Next Wednesday evening at 6:30 on the Gencon Twitch Channel. Here’s the link.
That was the lead. Here’s the explanation.
Turns out, I’m an ON. Original Nerd.
If you went to high school with me, you probably didn’t know I was a Dungeons & Dragons devotee. I kept it in the closet. It wasn’t cool then, and I cared about cool. I had met the game in the sixth or seventh grade when I was already a fantasy reader and Tolkien junkie, and it had been love at first sight. D&D made it possible for me to dream up my own worlds and characters and stories and to share them with friends. Fast forward to 2014, when I published my first fantasy novel, and you can see how that story arc played out. Or at least seemed to play out. Because a year ago a former student pointed out this new thing called D&D “actual play” live streams on Twitch.
I checked it out, and it blew my mind. People were actually video streaming their weekly D&D games. I used to make fun of people who watched YouTube videos of other people playing video games, but I’m a honeyed ham if I didn’t suddenly GET it. Live stream D&D sessions are suspenseful, funny, alternately action packed or thoughtful, character-rich, and strategic. Plus, since it is in fact a kind of nerdy improv storytelling, it is often full of surprises.
The most famous of these D&D live streams—now with hundreds of thousands if not millions of followers—is called Critical Role, led by voice actor Matthew Mercer for six other voice actors in LA. From the moment I learned of it I binge-listened to Critical Role’s podcast version on my walks, and after a while I had a “Lightbulb!” moment. How hard could it be to create one of my own? (Bha! Answer? INSANELY hard, but that’s a story for a different post.)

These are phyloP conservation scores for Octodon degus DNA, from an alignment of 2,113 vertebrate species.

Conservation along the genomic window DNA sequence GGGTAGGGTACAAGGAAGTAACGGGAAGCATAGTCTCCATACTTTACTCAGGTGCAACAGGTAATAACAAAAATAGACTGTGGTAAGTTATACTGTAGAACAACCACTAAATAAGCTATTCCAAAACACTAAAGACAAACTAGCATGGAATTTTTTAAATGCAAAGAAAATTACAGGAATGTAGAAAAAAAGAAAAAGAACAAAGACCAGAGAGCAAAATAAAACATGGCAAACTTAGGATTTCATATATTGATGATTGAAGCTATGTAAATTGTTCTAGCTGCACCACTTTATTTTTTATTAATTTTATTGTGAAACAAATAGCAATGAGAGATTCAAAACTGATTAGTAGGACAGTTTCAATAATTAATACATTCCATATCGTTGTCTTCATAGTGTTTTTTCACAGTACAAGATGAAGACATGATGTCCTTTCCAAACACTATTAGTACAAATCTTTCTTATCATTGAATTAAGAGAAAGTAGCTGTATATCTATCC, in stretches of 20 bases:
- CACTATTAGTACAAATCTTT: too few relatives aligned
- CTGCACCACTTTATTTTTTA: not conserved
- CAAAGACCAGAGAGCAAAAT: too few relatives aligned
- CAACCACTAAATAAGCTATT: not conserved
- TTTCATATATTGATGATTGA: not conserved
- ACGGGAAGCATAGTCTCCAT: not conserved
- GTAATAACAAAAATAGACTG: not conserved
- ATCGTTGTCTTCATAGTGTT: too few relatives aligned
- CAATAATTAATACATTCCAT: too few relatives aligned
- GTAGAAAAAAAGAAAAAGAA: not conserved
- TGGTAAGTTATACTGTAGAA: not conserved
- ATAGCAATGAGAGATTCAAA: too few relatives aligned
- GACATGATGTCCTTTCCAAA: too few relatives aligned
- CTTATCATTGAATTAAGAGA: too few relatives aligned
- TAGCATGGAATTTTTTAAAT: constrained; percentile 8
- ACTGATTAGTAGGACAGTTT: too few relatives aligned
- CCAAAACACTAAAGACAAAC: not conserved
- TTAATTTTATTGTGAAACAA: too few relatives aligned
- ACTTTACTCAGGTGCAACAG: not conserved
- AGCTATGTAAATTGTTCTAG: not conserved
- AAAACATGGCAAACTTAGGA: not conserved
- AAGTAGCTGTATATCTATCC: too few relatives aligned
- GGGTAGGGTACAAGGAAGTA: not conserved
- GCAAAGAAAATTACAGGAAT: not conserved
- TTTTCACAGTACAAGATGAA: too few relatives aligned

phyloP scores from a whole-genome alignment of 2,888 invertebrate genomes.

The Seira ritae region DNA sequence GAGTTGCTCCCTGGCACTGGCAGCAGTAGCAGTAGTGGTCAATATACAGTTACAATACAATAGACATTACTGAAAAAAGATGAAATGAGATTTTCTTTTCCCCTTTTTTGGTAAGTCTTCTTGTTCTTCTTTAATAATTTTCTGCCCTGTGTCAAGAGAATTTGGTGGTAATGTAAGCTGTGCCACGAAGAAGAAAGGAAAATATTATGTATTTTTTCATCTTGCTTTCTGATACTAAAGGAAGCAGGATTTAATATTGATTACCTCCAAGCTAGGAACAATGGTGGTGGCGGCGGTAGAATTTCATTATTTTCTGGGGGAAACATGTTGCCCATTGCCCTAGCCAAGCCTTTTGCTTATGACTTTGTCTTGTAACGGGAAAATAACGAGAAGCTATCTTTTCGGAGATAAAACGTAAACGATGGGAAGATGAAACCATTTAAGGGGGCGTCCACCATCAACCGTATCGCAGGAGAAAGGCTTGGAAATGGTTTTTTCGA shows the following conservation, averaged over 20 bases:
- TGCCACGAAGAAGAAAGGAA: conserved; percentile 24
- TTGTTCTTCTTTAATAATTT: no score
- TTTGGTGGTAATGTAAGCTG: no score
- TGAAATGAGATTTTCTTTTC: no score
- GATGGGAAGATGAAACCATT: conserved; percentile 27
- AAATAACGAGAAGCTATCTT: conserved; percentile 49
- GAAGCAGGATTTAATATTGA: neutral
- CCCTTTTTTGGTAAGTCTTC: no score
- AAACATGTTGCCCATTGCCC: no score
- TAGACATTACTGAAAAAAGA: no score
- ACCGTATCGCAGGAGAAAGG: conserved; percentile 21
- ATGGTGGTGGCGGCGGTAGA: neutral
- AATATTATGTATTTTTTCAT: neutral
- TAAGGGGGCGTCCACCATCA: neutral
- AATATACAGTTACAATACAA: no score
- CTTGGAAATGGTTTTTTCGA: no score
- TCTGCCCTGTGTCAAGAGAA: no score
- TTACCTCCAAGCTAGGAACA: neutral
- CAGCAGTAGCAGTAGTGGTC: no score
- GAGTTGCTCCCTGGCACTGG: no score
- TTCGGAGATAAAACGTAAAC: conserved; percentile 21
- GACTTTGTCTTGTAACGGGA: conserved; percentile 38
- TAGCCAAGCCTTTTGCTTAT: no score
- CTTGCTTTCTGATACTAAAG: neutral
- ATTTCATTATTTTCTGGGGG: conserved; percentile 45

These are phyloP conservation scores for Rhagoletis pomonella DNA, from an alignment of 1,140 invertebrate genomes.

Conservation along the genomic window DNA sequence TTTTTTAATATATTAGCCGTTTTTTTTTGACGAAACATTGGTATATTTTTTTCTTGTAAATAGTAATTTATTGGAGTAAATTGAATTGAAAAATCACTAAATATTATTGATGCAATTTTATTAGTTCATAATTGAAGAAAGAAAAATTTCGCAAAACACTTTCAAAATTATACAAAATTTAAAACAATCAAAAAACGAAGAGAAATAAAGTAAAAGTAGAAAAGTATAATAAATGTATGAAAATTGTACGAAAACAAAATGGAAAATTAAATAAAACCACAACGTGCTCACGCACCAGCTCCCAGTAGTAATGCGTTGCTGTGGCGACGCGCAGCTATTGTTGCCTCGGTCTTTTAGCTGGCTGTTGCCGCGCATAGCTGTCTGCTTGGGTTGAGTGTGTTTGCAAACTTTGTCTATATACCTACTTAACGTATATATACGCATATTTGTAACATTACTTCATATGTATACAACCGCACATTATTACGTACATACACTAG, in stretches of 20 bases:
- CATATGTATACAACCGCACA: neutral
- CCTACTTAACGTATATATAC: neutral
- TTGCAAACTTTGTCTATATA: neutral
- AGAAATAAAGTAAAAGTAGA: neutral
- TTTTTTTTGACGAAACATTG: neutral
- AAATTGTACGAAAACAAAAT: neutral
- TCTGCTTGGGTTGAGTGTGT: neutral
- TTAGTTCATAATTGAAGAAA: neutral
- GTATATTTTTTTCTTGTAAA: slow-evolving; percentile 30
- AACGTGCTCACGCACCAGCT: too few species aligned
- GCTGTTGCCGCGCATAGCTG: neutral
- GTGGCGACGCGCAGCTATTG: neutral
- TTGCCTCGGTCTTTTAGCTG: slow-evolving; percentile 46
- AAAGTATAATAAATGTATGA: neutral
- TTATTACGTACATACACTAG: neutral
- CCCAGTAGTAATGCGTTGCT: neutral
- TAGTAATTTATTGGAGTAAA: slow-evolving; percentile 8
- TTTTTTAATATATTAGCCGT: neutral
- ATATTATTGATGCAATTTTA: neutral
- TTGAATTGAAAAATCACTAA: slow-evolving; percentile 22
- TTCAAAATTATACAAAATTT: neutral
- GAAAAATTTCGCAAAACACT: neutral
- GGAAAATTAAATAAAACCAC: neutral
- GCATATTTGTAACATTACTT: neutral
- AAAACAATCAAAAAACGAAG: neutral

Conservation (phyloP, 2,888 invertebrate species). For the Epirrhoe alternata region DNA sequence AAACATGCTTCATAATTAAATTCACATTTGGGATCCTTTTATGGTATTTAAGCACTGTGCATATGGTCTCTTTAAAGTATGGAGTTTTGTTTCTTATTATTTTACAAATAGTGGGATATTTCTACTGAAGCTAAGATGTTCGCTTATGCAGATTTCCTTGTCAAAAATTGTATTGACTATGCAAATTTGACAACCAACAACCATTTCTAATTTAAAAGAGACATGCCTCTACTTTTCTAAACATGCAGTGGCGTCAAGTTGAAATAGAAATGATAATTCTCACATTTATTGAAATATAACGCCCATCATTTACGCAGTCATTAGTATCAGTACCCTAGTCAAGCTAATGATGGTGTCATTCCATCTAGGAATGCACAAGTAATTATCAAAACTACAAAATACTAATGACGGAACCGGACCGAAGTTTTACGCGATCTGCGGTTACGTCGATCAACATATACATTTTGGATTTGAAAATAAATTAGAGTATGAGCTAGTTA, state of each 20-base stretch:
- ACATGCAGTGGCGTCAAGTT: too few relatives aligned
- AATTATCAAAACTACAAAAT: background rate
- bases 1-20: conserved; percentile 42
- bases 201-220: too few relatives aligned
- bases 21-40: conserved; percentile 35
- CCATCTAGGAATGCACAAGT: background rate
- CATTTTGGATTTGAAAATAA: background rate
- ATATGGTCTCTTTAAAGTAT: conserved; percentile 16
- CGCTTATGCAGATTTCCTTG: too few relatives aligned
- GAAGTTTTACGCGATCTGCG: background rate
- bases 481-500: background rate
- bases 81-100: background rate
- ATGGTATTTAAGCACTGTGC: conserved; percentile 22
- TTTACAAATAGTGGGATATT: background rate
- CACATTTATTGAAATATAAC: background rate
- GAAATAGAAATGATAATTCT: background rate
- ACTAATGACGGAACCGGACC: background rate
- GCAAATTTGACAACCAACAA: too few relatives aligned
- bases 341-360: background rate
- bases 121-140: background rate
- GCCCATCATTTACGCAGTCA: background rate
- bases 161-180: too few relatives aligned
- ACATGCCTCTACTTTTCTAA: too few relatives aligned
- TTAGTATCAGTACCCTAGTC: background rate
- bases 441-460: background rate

Of course, I didn’t know any voice actors in Seattle, but I did know a bunch of fantasy writers… What if I could get a bunch of fantasy authors together for a weekly game and live stream it? What if we could get sponsors and someone to produce the shows?
That was sixteen months ago. Next week—after hundreds of hours of practice sessions, video production, and planning—we stream our first live session on the GenCon Twitch channel. We’re calling it Dungeon Scrawlers. (Hey, the internet voted on it; at least it isn’t Dungeon McDungeon Face. )
The members are, in alphabetical order, Erik Scott DeBie (our DM), Erin M. Evans, Rhiannon Held, Randy Henderson, (me) Stephen Merlino, Emily T, and Yang-Yang Wang. Several of us know each other from critique groups, three of us are Writers of the Future award winners, and the first two have well over a dozen Dungeons & Dragons novels to their names.
Looking forward to that first session! If you miss it, we’ll post it on YouTube a few days after. All the links are on the Dungeon Scrawlers website. 🙂
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